“We sold thousands,” says Golubev, “It’s so amazing, I’m not an engineer. I did it over the weekend, I started sales and in a week I had paid for my printer.”

Sales of the part funded expansion to his native Russia, Serbia and Singapore where 3Dprintler offices print the part for local markets and house key employees at the growing company.

“I think right now is the prime opportunity for other people to jump on board. Anybody with an idea can start a global business and that’s what we did,” he says.

“As we speak, billions of dollars are being created in this space that didn’t exist before.”

With desktop machines set to launch this year for $199 USD and patents expiring which will allow for the development of entry-level models capable of an ever-increasing range of materials and precision there is an emerging market.

For now, maker spaces and early adoption doesn’t have to be the only way to test out the capabilities. Algonquin College has publicly available 3D printers which range from hobbyist to engineering quality.

“In Ottawa, there’s no one else that has a machine like this, other than engineering companies” says Nick Hadad, Algonquin’s 3D print specialist of the Objet30 printer by Stratasys.

The printer was purchased late last year by the college with Natural Sciences and Engineering Research Council of Canada grant funds. To date it has been used in a number of programs for term projects and as part of the college’s applied research initiative.

One such project saw the design and manufacture of an award-winning sealed water-cooling system for the graphic processing unit in computers. That printer, which is highly accurate, is available to the public for use.

“Fuel Industries, they’re one of the biggest interactive game companies in Ottawa,” and one of the current clients says Hadad. “McDonald’s wants to design new characters and they need prototypes so we’re 3D printing the characters for them.”

A higher-end Objet model, released last month that sells for $330,000 USD allows the combination of materials from wood to textiles into a product. “You can make shoes, helmets and you wouldn’t be able to tell the difference between this one and one you can buy in the store,” says Golubev.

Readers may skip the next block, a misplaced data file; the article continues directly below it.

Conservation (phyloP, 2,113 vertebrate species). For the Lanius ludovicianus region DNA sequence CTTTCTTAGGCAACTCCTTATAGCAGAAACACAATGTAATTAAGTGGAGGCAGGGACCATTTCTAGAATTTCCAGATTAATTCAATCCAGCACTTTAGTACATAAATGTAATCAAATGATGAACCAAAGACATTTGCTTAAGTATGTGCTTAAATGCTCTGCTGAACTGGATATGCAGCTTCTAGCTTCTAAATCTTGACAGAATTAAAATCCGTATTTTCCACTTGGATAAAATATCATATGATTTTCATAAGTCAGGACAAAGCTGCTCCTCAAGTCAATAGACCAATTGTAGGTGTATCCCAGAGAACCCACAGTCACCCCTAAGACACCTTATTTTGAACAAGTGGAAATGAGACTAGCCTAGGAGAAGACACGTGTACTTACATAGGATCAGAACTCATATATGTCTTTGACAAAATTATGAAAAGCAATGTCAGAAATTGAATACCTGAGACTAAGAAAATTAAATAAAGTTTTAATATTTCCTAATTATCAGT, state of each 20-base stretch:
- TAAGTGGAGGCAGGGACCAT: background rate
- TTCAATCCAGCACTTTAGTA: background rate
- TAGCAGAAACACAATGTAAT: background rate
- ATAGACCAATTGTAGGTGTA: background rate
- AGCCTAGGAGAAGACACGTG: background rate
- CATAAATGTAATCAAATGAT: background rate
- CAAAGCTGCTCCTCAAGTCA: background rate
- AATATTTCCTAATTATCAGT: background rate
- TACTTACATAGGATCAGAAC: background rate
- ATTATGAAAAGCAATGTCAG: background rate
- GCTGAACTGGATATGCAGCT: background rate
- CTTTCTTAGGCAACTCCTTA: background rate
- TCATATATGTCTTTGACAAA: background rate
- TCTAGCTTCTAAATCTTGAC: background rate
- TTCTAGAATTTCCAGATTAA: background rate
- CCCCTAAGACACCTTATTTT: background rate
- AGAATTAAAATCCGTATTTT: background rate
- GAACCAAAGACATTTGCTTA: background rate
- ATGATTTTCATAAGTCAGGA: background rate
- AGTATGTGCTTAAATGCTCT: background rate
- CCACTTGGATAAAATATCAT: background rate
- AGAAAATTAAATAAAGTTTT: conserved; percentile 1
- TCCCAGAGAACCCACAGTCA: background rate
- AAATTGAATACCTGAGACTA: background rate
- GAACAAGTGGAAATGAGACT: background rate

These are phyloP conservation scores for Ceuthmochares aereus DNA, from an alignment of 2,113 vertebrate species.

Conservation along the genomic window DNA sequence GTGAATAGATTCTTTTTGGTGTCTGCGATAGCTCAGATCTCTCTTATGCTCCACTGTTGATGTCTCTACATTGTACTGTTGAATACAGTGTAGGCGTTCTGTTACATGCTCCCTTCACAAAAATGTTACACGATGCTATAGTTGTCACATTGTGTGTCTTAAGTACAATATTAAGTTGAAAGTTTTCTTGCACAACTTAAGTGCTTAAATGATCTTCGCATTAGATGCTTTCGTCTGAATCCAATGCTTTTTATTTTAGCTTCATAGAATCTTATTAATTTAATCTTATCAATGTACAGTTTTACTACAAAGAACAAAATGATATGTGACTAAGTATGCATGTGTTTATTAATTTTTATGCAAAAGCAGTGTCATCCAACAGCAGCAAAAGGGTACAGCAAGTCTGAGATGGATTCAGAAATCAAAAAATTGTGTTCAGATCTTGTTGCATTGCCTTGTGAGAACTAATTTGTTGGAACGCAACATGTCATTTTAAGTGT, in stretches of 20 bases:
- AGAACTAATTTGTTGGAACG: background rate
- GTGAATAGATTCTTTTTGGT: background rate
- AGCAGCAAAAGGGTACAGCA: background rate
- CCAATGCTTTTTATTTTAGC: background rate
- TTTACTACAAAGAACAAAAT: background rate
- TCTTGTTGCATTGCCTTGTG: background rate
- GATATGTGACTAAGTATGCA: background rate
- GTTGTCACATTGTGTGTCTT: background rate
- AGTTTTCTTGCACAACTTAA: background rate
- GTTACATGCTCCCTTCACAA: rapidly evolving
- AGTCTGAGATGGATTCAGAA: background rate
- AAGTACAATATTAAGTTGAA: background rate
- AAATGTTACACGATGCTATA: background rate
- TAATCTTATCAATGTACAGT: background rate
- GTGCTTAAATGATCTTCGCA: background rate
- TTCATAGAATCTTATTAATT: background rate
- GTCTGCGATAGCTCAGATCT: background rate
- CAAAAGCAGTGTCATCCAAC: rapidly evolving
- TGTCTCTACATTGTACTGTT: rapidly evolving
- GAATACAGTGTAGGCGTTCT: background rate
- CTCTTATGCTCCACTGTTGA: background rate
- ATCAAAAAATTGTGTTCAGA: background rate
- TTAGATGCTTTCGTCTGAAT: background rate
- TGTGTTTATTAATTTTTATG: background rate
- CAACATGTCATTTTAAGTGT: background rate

Therein lies the problem of the future, he says. Copyright infringement is already rampant in the 3D communities with companies using open source ­designs available online for start-up projects.

“Sure, there’s a copyright statement ‘not for commercial use, just for personal use,’ but, they don’t care because nobody’s checking,” says Golubev.

“We’re creating a small claims court case,” he says. “In a way, this will be the first case in Canada, maybe the world, where someone is suing someone else for .stl files.”

Exchanges do exist for the secure transfer of 3D files, Golubev says and he feels this is a sign of the growth potential of the industry. For their part 3Dprintler have high ambitions.

“We’re a laboratory, we’re testing out technology, seeing where it’s going,” says Golubev of the direction his company is hoping to take in the future. “I think the year of 3D printing will be the year 2016, potentially.”

Of his company’s own ambitions Golubev is confidently coy.

“We’re building something really, really special.” 

Photos: 3Dprintler by Alexei Kintero

3Dprintler is an Ottawa-based 3D-printing consulting agency, specializing in the design and production of custom 3D-printed RC parts. 3Dprintler has recently opened two new offices—one in Serbia and one in Russia—allowing the company to compete on a global scale. 3Dprintler is committed to turning ideas into tangible objects, empowering creators and teaching people about this exciting new technology. In fact, nearly 2,800 students have enrolled in 3Dprintler’s 3D-printing web courses. For more information, please check us out at